'Intelligent workplace' tools, video calls create anxiety

The role of technology and automation in the so-called 'intelligent workplace' was the focus of a lively debate at a conference last week. Video conferencing was cited as a particular problem.

The COVID-19-driven shift to virtualization, automation and video communication is changing work. But the adoption of new tools to create what's sometimes called an "intelligent workplace," a catch-all term for digital and automated office processes, is not always for the better.

Vendors argue that office automation tools make employees more efficient. But they also make employees warier about their employers, said Alan Pelz-Sharpe, founder and principal analyst at Deep Analysis.

"Whether we like to admit it or not, the vast majority of automation in the workplace is designed simply to get rid of people," Pelz-Sharpe said. Employees are "very suspicious of this." 

Pelz-Sharpe was among those speaking at the recent Digital Workplace Experience conference, hosted by Simpler Media Group Inc. In a different conference presentation, Adam Grant, an organizational psychologist at the Wharton School of the University of Pennsylvania, took another technology to task: video conferencing.

Video calls can make workers uncomfortable, Grant said.

"Knowing that other people are seeing your face heightens your concerns about your appearance, which is distracting,” and it creates a lot of stress, Grant said. That's especially true for women and newcomers to a firm, he noted.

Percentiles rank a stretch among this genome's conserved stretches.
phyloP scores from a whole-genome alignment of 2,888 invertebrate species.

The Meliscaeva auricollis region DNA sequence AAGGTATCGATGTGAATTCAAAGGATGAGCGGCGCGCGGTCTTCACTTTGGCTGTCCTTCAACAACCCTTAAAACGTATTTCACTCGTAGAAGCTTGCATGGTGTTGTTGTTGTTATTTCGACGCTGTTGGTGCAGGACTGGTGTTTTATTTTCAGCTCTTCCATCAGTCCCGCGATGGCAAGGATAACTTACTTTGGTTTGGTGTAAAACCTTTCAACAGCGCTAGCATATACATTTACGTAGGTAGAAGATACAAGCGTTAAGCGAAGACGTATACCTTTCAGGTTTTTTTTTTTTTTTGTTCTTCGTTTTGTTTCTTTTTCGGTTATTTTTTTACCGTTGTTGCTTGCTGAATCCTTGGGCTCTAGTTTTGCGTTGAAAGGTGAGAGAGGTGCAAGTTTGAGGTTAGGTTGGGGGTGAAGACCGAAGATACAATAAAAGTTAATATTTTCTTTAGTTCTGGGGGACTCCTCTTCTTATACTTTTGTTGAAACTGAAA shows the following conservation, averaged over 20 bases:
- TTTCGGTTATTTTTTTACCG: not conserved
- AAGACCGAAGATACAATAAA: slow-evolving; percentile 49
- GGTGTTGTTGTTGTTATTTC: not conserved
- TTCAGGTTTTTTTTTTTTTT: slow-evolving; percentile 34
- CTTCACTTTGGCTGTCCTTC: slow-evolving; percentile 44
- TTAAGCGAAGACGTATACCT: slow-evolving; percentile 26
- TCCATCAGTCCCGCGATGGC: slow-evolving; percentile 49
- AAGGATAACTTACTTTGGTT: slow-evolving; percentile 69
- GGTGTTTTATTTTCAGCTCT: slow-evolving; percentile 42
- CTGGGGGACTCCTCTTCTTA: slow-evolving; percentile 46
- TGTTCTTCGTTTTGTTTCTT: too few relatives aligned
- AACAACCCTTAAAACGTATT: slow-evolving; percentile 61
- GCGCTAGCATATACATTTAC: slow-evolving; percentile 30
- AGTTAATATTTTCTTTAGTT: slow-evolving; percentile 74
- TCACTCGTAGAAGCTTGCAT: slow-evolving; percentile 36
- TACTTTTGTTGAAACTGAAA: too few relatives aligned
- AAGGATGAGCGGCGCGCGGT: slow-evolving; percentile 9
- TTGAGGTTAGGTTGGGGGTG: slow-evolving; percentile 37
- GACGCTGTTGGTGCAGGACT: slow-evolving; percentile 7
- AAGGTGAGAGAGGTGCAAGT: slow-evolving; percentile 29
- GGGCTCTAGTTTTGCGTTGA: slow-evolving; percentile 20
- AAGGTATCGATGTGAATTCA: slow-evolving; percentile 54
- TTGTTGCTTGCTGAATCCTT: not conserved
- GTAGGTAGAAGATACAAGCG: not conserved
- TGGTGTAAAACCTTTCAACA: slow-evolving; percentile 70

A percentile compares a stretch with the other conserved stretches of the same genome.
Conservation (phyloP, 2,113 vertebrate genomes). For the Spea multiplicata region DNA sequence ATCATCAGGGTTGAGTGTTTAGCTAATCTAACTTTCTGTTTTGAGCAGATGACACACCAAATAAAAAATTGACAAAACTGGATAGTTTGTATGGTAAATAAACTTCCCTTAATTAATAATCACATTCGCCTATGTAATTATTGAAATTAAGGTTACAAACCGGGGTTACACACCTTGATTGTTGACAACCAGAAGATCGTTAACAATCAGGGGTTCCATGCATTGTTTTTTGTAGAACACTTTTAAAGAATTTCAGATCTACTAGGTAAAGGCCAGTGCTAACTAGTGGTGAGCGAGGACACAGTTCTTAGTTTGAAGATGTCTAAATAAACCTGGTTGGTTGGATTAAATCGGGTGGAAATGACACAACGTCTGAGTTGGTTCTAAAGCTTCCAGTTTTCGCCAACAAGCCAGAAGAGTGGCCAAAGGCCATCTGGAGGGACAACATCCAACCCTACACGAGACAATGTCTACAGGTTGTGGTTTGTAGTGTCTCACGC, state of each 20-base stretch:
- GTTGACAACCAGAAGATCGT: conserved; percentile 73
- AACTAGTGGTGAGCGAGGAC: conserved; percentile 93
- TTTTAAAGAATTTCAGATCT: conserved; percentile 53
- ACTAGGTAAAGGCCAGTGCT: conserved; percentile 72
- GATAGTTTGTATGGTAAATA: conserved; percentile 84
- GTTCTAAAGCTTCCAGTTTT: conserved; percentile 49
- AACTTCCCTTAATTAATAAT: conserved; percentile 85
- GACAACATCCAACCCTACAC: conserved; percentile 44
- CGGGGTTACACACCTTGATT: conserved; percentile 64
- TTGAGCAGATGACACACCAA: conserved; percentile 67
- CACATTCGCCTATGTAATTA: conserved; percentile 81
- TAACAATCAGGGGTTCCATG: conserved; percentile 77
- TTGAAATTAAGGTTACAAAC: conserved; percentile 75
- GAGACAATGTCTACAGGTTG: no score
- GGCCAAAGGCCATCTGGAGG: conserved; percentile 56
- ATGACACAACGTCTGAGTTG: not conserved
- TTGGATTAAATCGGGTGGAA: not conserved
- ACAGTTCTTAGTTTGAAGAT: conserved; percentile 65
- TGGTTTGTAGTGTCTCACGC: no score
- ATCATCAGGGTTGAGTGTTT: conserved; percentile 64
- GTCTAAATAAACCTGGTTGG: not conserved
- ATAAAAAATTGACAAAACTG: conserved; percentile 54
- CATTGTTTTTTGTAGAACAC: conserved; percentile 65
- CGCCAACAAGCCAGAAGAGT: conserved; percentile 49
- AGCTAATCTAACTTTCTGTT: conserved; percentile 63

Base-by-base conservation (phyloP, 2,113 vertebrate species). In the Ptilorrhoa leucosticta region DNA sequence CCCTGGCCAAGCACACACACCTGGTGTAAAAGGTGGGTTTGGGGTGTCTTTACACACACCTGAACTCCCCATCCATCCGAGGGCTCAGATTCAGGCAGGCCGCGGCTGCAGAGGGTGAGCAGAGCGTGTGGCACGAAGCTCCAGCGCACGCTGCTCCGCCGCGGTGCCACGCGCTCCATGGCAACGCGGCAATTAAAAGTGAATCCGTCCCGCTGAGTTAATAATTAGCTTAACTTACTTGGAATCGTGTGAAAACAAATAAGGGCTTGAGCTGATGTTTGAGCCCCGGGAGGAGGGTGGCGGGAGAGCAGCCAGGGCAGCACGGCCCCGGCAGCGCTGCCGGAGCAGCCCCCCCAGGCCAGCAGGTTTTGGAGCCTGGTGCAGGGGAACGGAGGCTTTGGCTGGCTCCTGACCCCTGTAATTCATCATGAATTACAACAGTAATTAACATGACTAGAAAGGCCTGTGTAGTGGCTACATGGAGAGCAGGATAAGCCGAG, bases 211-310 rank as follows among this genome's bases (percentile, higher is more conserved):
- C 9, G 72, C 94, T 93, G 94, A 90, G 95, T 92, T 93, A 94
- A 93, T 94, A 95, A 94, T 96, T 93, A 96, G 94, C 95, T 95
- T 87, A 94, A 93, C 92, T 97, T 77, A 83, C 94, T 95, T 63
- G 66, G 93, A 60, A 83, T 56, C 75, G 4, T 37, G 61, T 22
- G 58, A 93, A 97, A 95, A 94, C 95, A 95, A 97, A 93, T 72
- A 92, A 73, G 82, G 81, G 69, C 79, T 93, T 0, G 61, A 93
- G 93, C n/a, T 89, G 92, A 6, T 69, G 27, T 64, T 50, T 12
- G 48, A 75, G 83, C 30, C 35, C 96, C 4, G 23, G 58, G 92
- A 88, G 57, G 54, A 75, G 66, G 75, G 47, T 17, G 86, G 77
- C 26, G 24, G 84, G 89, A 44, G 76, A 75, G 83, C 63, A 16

Grant said the most underused tech is a phone call. People "might actually be better off turning the camera off," he said.

Voice calls beat video

Research shows that managers and workers get a more accurate reading of people's emotions if the camera is turned off, Grant said. "Tone of voice is a pure, more reliable signal" of what someone is feeling, he said.

Tone of voice is a pure, more reliable signal.
Adam GrantOrganizational psychologist, Wharton School of the University of Pennsylvania

Grant's perspective contradicts the push to an "intelligent workplace," which a separate panel broadly defined as a digital and connected office that also can account for employee preferences. 

The panel of industry experts seemed to be in agreement that the intelligent workplace is aspirational. Still, firms are making a pointed effort to create one, said Geetika Tandon, a managing director at Deloitte Consulting and a panelist.

Tandon said automation is trying to improve emotional support, administrative support and other aspects of employee experience. Firms are also making a pointed effort to respond to the "Great Resignation," she noted. The "Great Resignation" is the term given to the high quit rate levels during the COVID-19 pandemic.

Deploying technology to improve employee experience "is easier to do than to change habits or to change people," Tandon said. 

But it is in the back office, Pelz-Sharp argued, where automation is the job threat. 

Until the pandemic, there was a rush to bring in technologies such as robotic process automation, which automates routine tasks, "and very little of that was to improve an employee's experience," he said.

Patrick Thibodeau covers HCM and ERP technologies for TechTarget. He's worked for more than two decades as an enterprise IT reporter.

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